The Origins of The Episcopal Church in Liberia
The Episcopal Church in Liberia (ECL) formally began in 1846. The Church was a direct off shoot of The Episcopal Church (TEC), through the work of American missionaries and the establishment of an episcopate in the years following. The first church was started in the Liberian state of Maryland, and missionary work spread across the country, resulting not only in the building of churches, but several schools, so that the ECL became the largest educator in Liberia.
The Church became the Missionary District of Liberia in 1913, was renamed the Episcopal Diocese of Liberia in 1970, but moved from mission church status, no longer a part of the Episcopal Church, when it joined and became a full member of the Church of the Province of West Africa in 1982. In 1979, a covenant agreement was entered into between the ECL and The Episcopal Church to establish the special and ongoing relationship between these two sister churches, as the Church in Liberia transferred from TEC to the Province of West Africa. These covenants were entered into to provide support to help propel the new provinces into the future. (The four other churches in covenant with The Episcopal Church are Philippines, Mexico, Brazil and Central America).
Various bishops led the Church over the years, including Bishop Samuel Payne, the first African-American bishop and the first bishop of Liberia, but it was not until the election of Bishop George Daniel Browne in 1970 that the Church became truly indigenized, also uniting the Afro-Liberians and the Americo-Liberians communities.
~ K. Henry
Origins of The Episcopal Church of Haiti
THE EPISCOPAL CHURCH of Haiti began in a way unlike any other church in the Anglican Communion. Never was it a church of expatriates, either British or American. It's been Haitian from its beginnings in 1863. The details of the church's founding and growth are a source of great pride to its members.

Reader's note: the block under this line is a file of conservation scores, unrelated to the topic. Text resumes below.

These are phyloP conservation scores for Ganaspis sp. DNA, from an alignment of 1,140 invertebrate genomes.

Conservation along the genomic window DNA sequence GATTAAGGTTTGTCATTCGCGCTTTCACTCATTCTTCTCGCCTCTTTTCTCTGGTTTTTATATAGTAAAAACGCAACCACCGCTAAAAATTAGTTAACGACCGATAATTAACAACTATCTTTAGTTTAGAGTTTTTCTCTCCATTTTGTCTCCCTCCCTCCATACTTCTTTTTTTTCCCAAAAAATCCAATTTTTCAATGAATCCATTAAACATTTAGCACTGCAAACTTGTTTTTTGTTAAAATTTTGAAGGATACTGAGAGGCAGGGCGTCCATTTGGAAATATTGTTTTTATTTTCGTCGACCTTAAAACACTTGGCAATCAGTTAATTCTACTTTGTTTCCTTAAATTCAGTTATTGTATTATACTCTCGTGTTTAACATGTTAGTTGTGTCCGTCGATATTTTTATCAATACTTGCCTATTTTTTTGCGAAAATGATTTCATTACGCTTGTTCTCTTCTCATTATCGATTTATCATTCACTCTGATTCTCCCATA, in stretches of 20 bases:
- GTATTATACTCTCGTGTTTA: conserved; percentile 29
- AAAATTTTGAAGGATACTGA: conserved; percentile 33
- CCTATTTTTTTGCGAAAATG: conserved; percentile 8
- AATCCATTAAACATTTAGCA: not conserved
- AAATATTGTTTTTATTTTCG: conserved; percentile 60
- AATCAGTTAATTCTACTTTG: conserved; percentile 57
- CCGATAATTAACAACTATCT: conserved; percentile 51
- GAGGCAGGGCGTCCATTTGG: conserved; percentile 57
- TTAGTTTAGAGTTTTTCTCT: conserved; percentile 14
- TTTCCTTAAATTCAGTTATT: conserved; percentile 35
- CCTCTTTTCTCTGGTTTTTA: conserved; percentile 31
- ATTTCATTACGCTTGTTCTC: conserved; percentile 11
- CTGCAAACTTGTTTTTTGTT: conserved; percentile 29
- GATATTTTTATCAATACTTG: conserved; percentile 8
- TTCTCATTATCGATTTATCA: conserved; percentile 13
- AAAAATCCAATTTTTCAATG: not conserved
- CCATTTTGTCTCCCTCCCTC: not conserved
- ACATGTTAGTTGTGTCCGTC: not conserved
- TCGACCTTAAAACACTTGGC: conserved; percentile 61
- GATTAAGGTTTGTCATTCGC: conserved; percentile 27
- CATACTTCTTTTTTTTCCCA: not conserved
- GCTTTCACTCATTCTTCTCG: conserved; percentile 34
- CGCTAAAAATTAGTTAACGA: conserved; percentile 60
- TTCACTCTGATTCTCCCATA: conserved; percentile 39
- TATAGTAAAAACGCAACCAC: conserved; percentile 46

The Rev. James Theodore Holly, one of the U.S. Episcopal Church's first African-American priests, ordained in 1856 at age 27, left New Haven, Conn., for the Caribbean island with 110 emigrants in 1861. The plan was to found a sort-of colony, become citizens of the first black republic. The first year was disastrous as Holly lost nearly half his company and many members of his own family to disease. Holly remained and established Holy Trinity Church in Port-au-Prince.
Over the next 11 years, as he established more churches in the countryside and trained young men for the priesthood, he invited bishops to come and ordain his young colleagues. Holly's vision was to create a church that would be indigenous and provide education, support to the whole person.
In 1874, with the church expanding in all directions from the capital city, Holly was consecrated bishop for Haiti, but not in the usual way. ECUSA, known then as the Domestic and Foreign Missionary Society, refused to support a black missionary bishop. He turned to the American Church Missionary Society, an evangelical group within the Episcopal Church. Several member bishops consecrated him at Grace Church, New York, and he became head of what he called the Anglican Orthodox Episcopal Church of Haiti. Over the next decades until his death in 1911, Holly and his priests established elementary schools, normal schools and an agricultural school and began the medical work that the church carries on today in many parts of the country.
In 1913, two years after Holly's death, ECUSA's General Convention accepted the church in Haiti as a missionary district and consecrated a missionary bishop to lead it. Two North Americans served in that capacity, Harry R. Carson and C. Alfred Voegeli. Holy Trinity Cathedral in Port-au-Prince was constructed under Bishop Carson. The world-famous murals that adorn its sanctuary were commissioned by Bishop Voegeli and created by some of the most celebrated of Haiti's artists.
The first native-born Haitian bishop, Luc A. J. Garnier, was consecrated in 1971 at Holy Trinity Cathedral. He led the diocese until 1994, when the current bishop, Zaché Duracin, succeeded him.
Taken from The Episcopal News Service